Written by Loyal Brezny
Both components and finished ammunition need to be correctly stored
There is a major misconception regarding firearms ammunition that it will get old and become useless after a period of time, and also that in a fire the product will cause massive explosions. Neither of these old wives tales is correct, as well as a number of other myths regarding ammunition.
Shelf life for storing ammo
From the day a round of ammunition is manufactured, it becomes a stored element that can sit on a warehouse shelf for many months. After it is sold and in a home or shop, another round of storage results, and in this case the length of time can and often will increase to a period consisting of many years.
I have stored ammunition in my shop for more than 25 years, and I have some Russian 7.62X54 that is dated from the close of WW I. In fact, I shot some of the stuff to 800 yards last winter and did not experience either a failure or a slow round out of several batches that had been kept in an airtight storage container.
Always label boxed ammunition if different to that on its commercial printing.
In general, ammo storage should address conditions in the storage area, such as room temperature and humidity. These two elements can cause ammunition to deteriorate to some degree, especially with long-term storage.
This goes for old-style paper shot-shells that are almost out of production today. I say “almost”, because some clay target shooters request them from custom loaders, and at least one factory still offers them. So I can’t say all of them have left the room, as such.
Store ammo in the cool and dry
In all cases, try and store ammo in a cool, dry place. In some parts of the country, dry is natural. I live in the South Dakota Black Hills on the northern slope. It is arid up here with a base humidity of about 18 percent. That’s dry, and it shows regarding my ammunition storage.
I store thousands of rounds for commercial testing and warm target shooting, and some of this is very old, while others are state of the art. No difference in performance regarding detonation, or performance down-range, save for the specific load and development history.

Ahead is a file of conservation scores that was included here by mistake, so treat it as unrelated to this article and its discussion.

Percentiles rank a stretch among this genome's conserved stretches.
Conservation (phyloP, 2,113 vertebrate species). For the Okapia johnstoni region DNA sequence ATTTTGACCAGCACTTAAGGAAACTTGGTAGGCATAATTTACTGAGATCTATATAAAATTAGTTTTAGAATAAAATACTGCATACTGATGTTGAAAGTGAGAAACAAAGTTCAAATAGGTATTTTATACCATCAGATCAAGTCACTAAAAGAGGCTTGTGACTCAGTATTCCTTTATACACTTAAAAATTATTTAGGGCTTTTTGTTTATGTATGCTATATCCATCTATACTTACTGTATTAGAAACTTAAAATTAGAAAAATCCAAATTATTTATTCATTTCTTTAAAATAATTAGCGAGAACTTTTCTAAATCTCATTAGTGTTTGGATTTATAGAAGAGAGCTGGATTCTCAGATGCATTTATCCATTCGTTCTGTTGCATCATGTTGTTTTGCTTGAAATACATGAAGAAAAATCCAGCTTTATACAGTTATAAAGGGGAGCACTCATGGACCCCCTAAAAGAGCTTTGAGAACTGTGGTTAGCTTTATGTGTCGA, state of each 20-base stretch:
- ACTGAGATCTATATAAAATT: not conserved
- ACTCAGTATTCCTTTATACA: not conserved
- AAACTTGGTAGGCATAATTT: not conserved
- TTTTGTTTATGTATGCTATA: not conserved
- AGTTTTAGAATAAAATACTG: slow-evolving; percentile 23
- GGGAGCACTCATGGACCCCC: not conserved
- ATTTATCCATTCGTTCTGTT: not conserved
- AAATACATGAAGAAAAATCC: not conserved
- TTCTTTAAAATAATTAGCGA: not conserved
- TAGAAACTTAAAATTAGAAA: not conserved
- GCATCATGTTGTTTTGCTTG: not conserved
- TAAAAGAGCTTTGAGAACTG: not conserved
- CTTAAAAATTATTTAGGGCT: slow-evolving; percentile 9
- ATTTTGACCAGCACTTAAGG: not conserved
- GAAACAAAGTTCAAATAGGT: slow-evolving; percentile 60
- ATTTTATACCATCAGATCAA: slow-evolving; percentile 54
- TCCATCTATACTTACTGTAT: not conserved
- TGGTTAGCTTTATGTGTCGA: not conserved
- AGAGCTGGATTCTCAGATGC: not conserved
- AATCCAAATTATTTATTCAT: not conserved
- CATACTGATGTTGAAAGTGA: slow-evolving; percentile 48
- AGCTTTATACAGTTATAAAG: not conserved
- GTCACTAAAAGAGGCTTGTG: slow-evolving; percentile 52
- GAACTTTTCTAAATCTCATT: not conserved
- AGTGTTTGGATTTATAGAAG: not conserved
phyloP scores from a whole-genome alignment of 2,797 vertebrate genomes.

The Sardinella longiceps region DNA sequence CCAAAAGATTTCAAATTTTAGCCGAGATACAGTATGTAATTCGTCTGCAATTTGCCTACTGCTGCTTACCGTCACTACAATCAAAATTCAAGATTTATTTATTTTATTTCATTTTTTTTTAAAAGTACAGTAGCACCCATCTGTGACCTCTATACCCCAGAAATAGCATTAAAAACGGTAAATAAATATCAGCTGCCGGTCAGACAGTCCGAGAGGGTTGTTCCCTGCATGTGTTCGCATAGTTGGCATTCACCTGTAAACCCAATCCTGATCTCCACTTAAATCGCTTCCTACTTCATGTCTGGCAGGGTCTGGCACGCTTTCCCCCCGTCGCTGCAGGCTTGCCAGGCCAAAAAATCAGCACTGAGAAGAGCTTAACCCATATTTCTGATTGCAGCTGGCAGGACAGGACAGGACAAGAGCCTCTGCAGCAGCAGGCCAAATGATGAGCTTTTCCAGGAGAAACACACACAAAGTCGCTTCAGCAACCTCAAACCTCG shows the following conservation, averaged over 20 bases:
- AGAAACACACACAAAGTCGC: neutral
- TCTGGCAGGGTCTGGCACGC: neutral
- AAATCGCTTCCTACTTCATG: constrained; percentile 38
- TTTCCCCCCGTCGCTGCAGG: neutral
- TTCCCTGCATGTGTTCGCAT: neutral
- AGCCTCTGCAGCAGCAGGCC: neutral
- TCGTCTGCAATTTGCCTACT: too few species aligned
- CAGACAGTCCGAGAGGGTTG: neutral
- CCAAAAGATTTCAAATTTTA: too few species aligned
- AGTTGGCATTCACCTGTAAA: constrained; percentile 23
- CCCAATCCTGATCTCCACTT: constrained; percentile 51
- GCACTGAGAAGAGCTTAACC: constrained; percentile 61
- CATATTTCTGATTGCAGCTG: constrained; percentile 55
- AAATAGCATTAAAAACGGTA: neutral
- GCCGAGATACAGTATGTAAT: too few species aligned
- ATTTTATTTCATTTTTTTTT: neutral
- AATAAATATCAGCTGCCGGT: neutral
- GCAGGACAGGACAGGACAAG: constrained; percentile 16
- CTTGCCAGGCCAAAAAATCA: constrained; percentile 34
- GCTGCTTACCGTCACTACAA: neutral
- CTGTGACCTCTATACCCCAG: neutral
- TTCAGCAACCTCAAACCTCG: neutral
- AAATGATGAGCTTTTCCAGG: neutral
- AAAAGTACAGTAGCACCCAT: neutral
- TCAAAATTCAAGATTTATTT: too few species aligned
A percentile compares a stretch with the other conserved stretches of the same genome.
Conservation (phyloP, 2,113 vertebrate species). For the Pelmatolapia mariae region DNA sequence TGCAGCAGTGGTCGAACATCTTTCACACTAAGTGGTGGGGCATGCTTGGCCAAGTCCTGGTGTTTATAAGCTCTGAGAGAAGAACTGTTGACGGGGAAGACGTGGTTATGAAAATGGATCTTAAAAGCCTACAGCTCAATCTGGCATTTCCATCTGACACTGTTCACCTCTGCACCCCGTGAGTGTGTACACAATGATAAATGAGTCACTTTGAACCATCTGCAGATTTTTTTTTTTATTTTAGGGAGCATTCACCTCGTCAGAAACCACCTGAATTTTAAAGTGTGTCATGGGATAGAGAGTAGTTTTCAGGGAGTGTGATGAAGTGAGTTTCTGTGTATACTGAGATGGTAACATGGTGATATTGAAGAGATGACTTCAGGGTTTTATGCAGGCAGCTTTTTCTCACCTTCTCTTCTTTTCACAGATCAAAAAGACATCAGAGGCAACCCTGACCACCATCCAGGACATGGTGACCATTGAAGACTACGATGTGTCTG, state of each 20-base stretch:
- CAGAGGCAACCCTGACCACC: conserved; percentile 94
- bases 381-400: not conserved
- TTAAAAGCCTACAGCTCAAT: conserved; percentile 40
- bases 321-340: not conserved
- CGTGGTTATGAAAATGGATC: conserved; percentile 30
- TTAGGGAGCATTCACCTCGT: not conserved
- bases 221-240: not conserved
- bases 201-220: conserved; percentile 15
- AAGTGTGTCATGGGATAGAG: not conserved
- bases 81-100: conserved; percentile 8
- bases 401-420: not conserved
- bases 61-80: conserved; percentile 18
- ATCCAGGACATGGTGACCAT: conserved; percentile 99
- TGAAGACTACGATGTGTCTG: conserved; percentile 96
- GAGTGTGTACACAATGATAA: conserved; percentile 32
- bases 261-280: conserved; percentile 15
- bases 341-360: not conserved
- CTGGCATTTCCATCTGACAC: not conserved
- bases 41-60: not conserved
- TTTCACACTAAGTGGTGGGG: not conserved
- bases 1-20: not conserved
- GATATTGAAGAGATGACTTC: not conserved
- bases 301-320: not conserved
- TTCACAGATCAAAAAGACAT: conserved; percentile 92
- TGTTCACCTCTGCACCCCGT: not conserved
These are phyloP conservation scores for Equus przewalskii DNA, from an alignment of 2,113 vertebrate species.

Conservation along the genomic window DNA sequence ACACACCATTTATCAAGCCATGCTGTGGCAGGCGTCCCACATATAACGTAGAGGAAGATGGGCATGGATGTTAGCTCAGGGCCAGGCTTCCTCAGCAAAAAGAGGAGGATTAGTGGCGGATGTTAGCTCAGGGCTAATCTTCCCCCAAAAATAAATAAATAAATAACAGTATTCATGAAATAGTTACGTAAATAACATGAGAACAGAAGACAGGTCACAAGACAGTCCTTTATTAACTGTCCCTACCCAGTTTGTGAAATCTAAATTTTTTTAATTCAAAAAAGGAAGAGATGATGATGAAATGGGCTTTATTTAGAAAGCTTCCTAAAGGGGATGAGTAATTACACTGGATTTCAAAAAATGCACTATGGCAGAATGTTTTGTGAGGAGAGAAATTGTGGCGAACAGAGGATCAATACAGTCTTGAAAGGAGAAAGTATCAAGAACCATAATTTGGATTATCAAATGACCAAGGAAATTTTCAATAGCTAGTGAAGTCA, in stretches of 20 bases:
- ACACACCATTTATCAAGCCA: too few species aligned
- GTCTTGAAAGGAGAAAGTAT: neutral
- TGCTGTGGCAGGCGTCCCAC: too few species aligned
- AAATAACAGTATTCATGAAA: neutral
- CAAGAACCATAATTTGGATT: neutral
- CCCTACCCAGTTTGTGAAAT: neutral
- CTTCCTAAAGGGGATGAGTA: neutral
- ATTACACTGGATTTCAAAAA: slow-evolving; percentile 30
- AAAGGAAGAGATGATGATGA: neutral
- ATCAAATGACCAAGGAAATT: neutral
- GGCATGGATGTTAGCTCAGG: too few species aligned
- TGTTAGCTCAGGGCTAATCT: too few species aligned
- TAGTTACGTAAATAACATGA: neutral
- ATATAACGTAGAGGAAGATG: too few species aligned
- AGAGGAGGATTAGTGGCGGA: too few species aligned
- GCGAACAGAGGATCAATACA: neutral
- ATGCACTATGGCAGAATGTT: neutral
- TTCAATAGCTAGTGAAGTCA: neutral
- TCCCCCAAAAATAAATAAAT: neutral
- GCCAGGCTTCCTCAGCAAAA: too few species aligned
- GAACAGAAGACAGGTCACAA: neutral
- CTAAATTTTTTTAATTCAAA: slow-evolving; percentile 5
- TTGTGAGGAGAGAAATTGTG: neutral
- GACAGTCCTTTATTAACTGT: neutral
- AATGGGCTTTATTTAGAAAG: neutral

Conversely, when I lived in the state of Minnesota many years ago, I had to contend with very high humidity almost all year round. I mean, 80 percent and more, with even greater percentages in my storage areas at times.
In this case, dehumidifiers are a must or your ammunition will suffer some damage, or even total loss over time.
Metallic ammunition, like rifle cartridges, is not as susceptible to damage from almost any source save for salt water. The sealed primers on military and crimped bullets into case necks make these products damage-safe at an almost 100% level.
Correctly boxed ammo can save a lot of trouble and is safer in the long run
Store in ammo boxes
Loose components, such as in primers, and power can present different problems in that these products if not well sealed in airtight containers can become subject to varied storage conditions.
For example, I had a 1-pound can of military 4350 stored in an old coffee can and over several years it burned through the soft material and the bottom fell out of the can when I attempted to move it to another location. After that, I used heavy sealed cardboard cans and polymer material storage containers for bulk powers.
Small custom sales ammunition factory (Backridge Ammunition) has workers packing boxes for shipment. This ammo can be stored, if done correctly, for many years
Primers are also an area of concern. Never dump them into a container in bulk. These small units must be separated into individual cells. Rubbing them together or striking them can cause them to explode. Yes, primers are nitroglycerine-based, and will explode. En masse, the situation can be catastrophic.
Storing ammo in proper containers is another element to consider. I like to use military ammo boxes when possible for large amounts of loose ammo, or special ammunition in large qualities that is already boxed.
Keep ammo boxed correctly and marked as such. Getting the wrong cartridge mixed into the wrong gun will not turn out well, to be sure.
Again, when storing for long periods of time, use plastic or metal boxes that are well labeled. You would be surprised how easy it is to forget exactly what is in a stored box of ammo that has not been used for several years.
Because modern cartridge propellant is not an explosive, don’t fear an explosion, even in a fire. Nitrocellulose is the basis in much of this propellant and, as such, even if piled up raw and burned it will flash and burn hot for a very short time, but not explode as many tend to believe.
However, black powder of old, such as the stuff muzzle-loaders use at times, is an explosive. It will explode if set off by static electricity or a match. No containment is necessary, even in the loose, raw form.
The solution is to store black power away from other combustible materials, and take care in areas of static electricity, open flames, or sparks.
The general rules regarding ammunition are to store away from guns, and keep under lock and key in a separate area that children have no access to, because if they can at all, they will. Old rule that fits the deal here well.
Remember, many states in the USA require special handling of ammunition around children. Make a mistake and the results are too horrible to even contemplate.
L.P.Brezny has been writing and reviewing products as well as how to projects for the past 50 years. He has authored four books on shooting with three on long range, and one covering shotgunning.(Amazon) With 26 years in a metro police department as a street officer and the rank of SGT / training. L.P. has covered all the bases regarding weapons and street survival on Hunting Mark, Read their most popular guide on best AR 15 scopes…
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